High School Sports to Resume in Fall even as Students Remain Cohorted in the Classroom


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The Connecticut Interscholastic Athletic Conference plans to begin the school year with students allowed to compete in every fall sport if COVID-19 cases in the state remain low.

“For the fall we are cautiously optimistic to return as scheduled, but not as normal,” said Glenn Lungarini, the executive director of the Connecticut Interscholastic Athletic Conference. “Based on the numbers in Connecticut and the Governor’s reopening plans we will be able to start football on August 17 and all other sports August 27.”

The conference released rules based on guidance provided by the National Federation of State High School Associations and developed with input from the Connecticut State Medical Society as well as athletic trainers, athletic directors and superintendents across the state.

Not normal — as Lungarini describes it — means that students will be given a pre-screening for symptoms of COVID each day before participating in sports. Students will also be required to wear a mask when they are riding a bus or a bench during practice and games. The rules may also limit the number of fan and substitutes allowed on the sidelines.

The conference may consider a shortened playoff season, limiting inter-school competition across the state and more regional play.  

The federation guidance recommends that gatherings indoors and outdoors be restricted to 50 or fewer attendees, that students wear and use their own equipment and that schools track participation in each practice and competition in case a participant tests positive for COVID-19.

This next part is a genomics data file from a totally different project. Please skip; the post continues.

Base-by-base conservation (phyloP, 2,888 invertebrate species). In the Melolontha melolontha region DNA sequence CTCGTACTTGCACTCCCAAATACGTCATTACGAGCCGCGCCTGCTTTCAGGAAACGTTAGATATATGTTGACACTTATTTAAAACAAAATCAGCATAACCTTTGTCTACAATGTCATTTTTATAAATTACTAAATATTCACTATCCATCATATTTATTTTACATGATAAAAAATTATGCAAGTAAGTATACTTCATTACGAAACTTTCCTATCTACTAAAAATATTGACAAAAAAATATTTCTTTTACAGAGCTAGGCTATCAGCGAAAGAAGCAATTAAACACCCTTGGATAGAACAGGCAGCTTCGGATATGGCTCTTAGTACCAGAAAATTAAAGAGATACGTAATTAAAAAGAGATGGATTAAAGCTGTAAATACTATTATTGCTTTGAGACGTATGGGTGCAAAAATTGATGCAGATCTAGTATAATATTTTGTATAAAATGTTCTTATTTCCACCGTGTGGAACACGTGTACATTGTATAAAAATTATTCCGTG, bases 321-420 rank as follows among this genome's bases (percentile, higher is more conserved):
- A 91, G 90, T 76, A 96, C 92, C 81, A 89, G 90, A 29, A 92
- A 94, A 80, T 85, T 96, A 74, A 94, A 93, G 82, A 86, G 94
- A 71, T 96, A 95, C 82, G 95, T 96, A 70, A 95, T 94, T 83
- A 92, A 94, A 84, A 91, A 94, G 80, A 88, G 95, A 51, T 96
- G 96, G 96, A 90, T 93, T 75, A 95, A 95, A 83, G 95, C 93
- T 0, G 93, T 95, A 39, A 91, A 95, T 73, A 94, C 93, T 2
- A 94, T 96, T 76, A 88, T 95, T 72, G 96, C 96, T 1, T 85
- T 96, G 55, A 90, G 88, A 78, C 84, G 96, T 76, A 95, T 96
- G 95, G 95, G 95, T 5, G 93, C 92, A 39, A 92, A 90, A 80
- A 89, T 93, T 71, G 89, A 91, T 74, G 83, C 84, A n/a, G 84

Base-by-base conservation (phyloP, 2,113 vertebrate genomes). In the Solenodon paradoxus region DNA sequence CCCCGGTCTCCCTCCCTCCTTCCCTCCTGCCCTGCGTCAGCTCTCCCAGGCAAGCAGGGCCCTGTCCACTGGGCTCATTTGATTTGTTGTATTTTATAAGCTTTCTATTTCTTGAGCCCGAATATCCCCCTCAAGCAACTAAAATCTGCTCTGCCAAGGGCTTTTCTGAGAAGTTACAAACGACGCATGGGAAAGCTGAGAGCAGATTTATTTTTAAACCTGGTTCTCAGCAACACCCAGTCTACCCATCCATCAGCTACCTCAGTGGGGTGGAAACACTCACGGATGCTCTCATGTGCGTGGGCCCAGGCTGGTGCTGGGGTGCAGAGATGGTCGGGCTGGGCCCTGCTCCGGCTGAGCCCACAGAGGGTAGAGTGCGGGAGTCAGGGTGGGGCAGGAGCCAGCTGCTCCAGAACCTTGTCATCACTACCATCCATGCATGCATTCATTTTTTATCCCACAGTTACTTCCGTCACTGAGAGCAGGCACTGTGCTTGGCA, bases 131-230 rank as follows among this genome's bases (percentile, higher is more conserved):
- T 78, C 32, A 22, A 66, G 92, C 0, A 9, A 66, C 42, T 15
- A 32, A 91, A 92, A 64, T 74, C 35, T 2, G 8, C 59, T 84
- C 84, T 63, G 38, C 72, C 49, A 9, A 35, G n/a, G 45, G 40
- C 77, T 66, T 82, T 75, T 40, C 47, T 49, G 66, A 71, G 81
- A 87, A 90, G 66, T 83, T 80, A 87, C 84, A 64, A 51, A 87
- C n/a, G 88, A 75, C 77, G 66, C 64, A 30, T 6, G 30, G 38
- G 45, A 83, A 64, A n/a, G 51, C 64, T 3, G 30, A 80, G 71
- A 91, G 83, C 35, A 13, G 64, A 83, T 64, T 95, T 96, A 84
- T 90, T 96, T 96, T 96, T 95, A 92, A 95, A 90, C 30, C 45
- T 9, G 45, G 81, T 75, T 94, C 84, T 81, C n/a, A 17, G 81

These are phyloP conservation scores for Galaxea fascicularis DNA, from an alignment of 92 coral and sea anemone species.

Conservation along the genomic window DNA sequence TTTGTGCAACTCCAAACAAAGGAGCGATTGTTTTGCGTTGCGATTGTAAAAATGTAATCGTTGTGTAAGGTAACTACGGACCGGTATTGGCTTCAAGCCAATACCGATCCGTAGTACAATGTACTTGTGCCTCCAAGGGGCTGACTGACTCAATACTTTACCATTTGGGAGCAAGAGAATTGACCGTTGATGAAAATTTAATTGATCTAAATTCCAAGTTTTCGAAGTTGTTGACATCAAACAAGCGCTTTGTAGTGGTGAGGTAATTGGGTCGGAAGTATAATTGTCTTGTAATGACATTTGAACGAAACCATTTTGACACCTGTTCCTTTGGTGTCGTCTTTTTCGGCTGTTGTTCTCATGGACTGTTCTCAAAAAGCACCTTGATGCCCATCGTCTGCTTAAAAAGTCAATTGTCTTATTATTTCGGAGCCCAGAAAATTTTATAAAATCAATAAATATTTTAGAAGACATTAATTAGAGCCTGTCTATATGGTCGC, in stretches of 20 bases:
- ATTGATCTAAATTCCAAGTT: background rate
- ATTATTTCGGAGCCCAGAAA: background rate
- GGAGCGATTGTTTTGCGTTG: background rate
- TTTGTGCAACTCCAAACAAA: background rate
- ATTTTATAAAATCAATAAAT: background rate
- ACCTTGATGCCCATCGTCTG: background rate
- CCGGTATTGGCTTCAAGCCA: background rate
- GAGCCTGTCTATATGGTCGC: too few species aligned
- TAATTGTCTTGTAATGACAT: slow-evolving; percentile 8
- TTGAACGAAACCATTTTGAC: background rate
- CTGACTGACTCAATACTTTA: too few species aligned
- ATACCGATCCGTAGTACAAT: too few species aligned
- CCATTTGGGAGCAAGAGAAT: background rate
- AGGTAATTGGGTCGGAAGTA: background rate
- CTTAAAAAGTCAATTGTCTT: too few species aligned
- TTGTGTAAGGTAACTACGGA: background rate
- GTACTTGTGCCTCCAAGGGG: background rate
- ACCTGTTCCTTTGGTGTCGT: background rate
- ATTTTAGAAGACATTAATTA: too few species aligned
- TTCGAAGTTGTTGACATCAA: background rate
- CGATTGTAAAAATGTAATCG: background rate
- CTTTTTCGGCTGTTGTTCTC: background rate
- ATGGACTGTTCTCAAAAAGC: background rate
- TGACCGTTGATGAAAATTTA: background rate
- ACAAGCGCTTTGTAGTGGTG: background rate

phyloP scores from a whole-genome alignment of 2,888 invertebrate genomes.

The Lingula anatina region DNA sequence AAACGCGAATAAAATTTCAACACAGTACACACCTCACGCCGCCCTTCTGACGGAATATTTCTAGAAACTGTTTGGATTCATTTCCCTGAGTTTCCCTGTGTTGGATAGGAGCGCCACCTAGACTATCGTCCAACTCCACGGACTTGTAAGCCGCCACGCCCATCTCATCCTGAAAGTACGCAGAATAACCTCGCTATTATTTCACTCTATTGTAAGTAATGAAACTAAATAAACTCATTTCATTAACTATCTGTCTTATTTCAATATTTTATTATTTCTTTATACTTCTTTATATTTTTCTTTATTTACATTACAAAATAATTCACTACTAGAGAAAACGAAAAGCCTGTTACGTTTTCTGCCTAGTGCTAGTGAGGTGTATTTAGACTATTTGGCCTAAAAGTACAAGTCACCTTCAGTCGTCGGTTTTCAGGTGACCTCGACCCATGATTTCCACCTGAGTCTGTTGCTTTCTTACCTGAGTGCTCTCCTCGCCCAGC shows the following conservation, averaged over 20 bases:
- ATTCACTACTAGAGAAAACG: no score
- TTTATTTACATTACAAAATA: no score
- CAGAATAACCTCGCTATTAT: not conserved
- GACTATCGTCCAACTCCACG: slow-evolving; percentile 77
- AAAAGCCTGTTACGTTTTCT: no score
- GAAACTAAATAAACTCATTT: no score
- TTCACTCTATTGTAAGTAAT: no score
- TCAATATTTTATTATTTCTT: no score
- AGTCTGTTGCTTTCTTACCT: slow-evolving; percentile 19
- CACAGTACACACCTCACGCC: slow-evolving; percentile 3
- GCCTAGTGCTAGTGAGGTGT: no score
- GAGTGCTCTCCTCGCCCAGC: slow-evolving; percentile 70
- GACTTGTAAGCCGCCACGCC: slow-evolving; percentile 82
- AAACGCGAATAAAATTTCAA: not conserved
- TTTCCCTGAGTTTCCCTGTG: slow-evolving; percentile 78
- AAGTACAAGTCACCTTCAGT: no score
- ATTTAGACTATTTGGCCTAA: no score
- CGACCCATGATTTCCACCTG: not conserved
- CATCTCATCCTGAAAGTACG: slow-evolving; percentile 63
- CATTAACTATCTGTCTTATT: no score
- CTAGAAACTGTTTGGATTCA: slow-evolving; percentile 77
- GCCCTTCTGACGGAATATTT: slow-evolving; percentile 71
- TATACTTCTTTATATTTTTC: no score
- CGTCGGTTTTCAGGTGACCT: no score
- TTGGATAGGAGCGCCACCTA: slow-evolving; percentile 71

“Because the state has done a good job reducing the spread of COVID, we can concern ourselves with more than just COVID,” Lungarini said. “Our focus is on the negative impacts students have faced of social isolation.”

During the 2019-2020 school year, 43 percent of the state’s high school population participated in athletics. Whether a school district participates in conference competitions this year, however, will be up to each superintendent.

“Our superintendents should be looking at the state and local health district guidelines and evaluate the risk in their community independently,” Lungarini said.

As of now, most towns – including Lyme-Old Lyme, Old Saybrook and East Lyme – are planning to allow their students to return to sports practice and games this fall.

Summer sports

If returning to sports seems like a momentous decision for the fall, already as of June 20, adult and youth recreational sports leagues, including softball, soccer and lacrosse, as well as college baseball, have been active across the state.

“We have been more restrictive than the state, only allowing conditioning activities during the summer so far,” Lungarini said. “And yet, they haven’t seen an increase in cases.”

Between June 20 and July 5 there were 162 new cases statewide between the ages of 10 and 19, about 50 each week, less than half the rate of weekly cases identified during the month of May.

Fall athletics

But with the return to classrooms coinciding with the return to high school sports, there is likely a greater possibility of spreading the virus among a larger population than during the summer.

At the high school level, student athletics — which will mix together students from a number of classrooms and schools — would appear to defeat the state’s efforts to cohort students to prevent the spread of COVID-19.

“There is always going to be crossover of cohorts,” Lungarini said. “It really only helps with tracing the virus in the case of someone testing positive.”

According to Lungarini, crossover between cohorts, especially at the high school level, is unavoidable — whether in the classroom, on the bus or on their own after school — so, why not have sports?

“We will need to be flexible through this and our recommendations of what to do can change at any time,” Lungarini said. “But a successful return to school provides kids with social and emotional connections too.”